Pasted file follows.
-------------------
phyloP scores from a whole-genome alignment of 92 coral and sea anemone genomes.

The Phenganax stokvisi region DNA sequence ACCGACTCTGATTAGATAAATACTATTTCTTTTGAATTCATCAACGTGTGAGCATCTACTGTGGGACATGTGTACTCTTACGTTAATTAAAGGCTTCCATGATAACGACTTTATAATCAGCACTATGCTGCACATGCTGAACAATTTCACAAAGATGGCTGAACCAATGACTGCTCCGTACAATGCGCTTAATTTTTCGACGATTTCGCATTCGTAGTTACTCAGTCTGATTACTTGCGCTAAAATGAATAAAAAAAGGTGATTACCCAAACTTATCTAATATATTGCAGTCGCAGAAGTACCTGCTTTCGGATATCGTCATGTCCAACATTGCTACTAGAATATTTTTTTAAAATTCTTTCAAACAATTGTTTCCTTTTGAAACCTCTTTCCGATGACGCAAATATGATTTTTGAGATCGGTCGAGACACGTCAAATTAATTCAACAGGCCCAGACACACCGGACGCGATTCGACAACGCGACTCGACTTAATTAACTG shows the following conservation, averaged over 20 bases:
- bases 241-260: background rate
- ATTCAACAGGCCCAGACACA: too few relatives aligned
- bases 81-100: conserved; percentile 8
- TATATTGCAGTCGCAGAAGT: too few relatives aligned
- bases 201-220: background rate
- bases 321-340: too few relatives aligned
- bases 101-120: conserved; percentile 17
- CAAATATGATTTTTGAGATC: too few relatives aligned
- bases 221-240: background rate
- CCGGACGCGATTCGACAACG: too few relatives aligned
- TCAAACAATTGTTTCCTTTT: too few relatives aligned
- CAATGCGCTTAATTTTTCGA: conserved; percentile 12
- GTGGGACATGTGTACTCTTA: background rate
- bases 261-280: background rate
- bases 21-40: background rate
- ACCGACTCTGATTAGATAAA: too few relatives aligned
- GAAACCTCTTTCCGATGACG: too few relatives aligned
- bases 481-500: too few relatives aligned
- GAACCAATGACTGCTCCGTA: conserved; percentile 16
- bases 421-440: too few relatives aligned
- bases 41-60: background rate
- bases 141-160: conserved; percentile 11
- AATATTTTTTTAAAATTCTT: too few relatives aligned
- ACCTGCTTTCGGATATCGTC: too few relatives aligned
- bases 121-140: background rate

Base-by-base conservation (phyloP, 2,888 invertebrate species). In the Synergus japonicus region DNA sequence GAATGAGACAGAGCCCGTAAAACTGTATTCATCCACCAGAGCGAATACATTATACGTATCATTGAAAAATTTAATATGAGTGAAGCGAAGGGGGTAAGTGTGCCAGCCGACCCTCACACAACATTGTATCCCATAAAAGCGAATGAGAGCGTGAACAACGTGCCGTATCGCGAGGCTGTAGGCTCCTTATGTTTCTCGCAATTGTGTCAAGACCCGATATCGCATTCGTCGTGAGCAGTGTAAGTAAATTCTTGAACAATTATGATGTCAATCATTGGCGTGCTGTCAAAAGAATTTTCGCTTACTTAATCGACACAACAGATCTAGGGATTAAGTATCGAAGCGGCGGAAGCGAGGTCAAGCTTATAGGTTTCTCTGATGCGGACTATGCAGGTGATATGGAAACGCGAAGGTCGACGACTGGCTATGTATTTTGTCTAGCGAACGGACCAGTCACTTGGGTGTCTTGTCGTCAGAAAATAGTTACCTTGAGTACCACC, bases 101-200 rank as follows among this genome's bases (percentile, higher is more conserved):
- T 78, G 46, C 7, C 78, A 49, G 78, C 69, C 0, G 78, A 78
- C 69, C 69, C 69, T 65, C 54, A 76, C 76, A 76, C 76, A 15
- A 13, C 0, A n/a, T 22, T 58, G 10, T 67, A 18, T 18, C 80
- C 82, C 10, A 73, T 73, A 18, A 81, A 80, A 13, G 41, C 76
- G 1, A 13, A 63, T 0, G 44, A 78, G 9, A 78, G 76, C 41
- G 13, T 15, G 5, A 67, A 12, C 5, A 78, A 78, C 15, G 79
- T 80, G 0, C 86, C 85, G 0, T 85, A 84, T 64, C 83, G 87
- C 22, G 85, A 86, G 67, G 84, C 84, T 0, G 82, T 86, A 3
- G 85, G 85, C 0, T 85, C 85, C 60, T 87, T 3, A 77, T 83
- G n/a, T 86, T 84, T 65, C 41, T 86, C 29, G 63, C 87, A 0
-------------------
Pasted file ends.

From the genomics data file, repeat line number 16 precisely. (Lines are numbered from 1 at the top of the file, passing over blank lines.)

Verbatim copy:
- bases 261-280: background rate